Archive for July 25th, 2009

Swine flu claimed life

Swine flu claimed life

| 25/07/2009 | 33 Comments

(CNS):Health officials have confirmed this evening that a 31-year-old male resident of Caribbean Haven has died of swine flu. Although a test for Influenza A had proved negative, it has now been confirmed by the Cayman Islands Hospital that the CAREC lab’s H1N1 test has returned positive, and while the man has a pre-existing medical condition, the flu virus was the cause of his death. The man went to the hospital on Saturday 18 July and died on Monday.

Minster for Health Mark Scotland said that officials, who have been in contact withthe family from the start, have met with them and shared this information and offered his condolences.

“We all hoped that no one in Cayman would be severely affected by H1N1. But this unfortunate death shows that as a country we face the same challenges in managing this illness as do other countries around the world,” he said. “Sadly, it is a fact that persons with underlying medical conditions, such as the young man who passed away, are susceptible to serious complications, and sometimes death.”

He added that the Medical Officer of Health Dr Kiran Kumar and his team had visited Caribbean Haven immediately following the resident’s death in order to counsel residents and staff.

“They also tested those who had flu symptoms, and offered them the drug Tamiflu as treatment. As a preventative measure, Tamiflu was also offered to staff and residents who did not have flu symptoms,” the minister said. “Health officials will provide further details on H1N1 in Cayman at a press briefing on Monday.”

He said that government does have adequate supplies of Tamiflu and asked people to do their part by remaining calm and following public health advisories. “It is very important that we understand that H1N1, as well as seasonal flu, are national health issues. We all have important roles in preventing their spread,” Scotland added.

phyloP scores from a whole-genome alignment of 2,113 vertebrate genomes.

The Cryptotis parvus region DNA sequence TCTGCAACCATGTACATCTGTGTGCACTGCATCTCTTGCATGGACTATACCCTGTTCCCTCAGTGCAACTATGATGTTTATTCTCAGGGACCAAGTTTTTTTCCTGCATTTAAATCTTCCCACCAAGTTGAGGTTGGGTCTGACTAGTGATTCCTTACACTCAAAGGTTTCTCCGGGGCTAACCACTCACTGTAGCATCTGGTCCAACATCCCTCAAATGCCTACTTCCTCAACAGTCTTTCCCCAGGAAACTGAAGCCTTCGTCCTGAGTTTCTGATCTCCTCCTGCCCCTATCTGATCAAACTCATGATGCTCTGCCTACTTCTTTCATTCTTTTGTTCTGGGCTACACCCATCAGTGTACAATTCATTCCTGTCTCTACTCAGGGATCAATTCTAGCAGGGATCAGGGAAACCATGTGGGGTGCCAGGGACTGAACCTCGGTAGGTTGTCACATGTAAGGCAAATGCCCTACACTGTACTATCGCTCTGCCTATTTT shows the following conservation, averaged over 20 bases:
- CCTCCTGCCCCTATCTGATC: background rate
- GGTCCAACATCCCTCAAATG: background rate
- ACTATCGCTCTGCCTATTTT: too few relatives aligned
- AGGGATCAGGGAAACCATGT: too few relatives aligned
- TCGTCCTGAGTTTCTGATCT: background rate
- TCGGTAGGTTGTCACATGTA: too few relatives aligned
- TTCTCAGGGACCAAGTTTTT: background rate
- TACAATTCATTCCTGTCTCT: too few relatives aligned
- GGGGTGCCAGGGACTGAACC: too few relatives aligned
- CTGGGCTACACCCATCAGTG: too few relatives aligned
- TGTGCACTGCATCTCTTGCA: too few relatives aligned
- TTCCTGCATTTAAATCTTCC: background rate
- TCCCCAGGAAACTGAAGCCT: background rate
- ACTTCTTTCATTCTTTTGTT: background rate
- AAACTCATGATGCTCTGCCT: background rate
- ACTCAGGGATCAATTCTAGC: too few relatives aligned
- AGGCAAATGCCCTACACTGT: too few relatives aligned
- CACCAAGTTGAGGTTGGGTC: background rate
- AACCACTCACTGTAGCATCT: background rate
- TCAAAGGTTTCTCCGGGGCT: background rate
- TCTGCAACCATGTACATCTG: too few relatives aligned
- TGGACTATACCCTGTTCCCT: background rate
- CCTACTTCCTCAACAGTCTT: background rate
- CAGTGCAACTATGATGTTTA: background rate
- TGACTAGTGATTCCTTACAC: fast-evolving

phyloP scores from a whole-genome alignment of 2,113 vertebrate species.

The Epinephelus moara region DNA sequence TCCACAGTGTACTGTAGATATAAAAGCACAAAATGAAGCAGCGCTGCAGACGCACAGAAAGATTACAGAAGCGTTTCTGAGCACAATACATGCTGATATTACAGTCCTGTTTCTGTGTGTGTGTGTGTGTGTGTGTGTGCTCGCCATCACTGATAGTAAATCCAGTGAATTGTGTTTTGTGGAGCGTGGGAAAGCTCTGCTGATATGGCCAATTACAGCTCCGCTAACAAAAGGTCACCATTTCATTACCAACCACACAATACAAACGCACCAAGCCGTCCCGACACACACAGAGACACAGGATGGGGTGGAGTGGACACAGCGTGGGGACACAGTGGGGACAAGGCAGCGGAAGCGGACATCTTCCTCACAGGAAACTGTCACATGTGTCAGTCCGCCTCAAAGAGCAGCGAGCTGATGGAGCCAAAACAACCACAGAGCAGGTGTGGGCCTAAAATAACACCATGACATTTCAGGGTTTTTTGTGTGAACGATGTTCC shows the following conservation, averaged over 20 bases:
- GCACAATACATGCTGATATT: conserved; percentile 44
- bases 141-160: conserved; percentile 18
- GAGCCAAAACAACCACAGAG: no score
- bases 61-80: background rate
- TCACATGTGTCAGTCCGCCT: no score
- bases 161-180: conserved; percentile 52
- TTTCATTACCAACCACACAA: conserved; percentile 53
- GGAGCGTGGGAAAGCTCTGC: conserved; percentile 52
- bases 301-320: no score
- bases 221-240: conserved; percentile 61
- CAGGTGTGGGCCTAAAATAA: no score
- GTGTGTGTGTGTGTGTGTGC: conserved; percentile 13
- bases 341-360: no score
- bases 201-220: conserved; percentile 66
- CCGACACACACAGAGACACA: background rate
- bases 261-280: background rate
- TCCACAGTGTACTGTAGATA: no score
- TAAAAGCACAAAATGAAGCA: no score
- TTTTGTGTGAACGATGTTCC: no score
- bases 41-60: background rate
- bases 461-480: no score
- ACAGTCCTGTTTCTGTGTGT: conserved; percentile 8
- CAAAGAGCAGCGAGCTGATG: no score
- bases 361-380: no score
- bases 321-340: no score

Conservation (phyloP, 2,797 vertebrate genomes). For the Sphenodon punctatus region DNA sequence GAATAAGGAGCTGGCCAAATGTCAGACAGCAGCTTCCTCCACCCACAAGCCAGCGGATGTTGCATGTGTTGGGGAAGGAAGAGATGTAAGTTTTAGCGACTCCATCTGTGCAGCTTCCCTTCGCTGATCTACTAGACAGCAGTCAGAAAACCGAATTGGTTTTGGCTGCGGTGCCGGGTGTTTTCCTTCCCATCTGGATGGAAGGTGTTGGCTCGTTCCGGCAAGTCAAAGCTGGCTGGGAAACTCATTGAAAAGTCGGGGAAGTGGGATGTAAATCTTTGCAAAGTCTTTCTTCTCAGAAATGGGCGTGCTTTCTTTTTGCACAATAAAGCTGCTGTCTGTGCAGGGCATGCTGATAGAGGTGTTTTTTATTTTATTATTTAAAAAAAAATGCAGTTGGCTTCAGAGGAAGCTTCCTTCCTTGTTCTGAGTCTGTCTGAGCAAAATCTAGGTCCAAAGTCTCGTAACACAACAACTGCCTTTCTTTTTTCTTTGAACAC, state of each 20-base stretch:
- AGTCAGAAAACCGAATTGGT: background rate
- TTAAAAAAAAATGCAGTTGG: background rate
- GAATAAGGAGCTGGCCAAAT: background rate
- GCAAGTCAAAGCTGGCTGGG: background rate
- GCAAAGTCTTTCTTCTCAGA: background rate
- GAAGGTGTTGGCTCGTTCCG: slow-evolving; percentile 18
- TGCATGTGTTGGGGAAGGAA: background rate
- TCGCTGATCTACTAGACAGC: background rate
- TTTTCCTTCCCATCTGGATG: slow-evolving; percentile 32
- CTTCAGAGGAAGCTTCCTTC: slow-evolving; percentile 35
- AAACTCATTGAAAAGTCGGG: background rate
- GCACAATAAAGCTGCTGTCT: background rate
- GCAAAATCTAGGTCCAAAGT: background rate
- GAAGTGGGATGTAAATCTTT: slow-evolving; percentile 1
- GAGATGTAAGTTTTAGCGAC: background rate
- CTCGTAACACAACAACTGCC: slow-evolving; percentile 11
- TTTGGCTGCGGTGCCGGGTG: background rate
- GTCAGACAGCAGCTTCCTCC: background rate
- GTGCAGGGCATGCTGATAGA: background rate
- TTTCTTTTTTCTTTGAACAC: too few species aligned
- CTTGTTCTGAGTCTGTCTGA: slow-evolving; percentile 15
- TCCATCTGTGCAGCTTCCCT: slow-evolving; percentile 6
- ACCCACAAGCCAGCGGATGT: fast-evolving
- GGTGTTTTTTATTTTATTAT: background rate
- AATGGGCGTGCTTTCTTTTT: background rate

Meanwhile, a public health team has also visited West Bay as a result of fears of a flu outbreak in a local neighborhood. “We met with residents to inform and reassure them after three residents of the National Housing Trust (NHT) affordable housing development in Captain Jose Osborne Drive were hospitalized with the flu,” said Dr Kumar. Of the three patients, one was scheduled to go home on Friday, 24 July.

“We discussed the nature of the H1N1 virus, how to prevent the spread of it, and how to care for those who get sick,” Dr Kumar said, adding that the fears were understandable, especially in light of recent events and the rise in the number of hospitalisations.

“We will continue to educate the public, and anyone with concerns should call the Public Health Department. It is important that people have the correct information so they can be full partners in the effort to contain the H1N1 virus,” said Dr Kumar.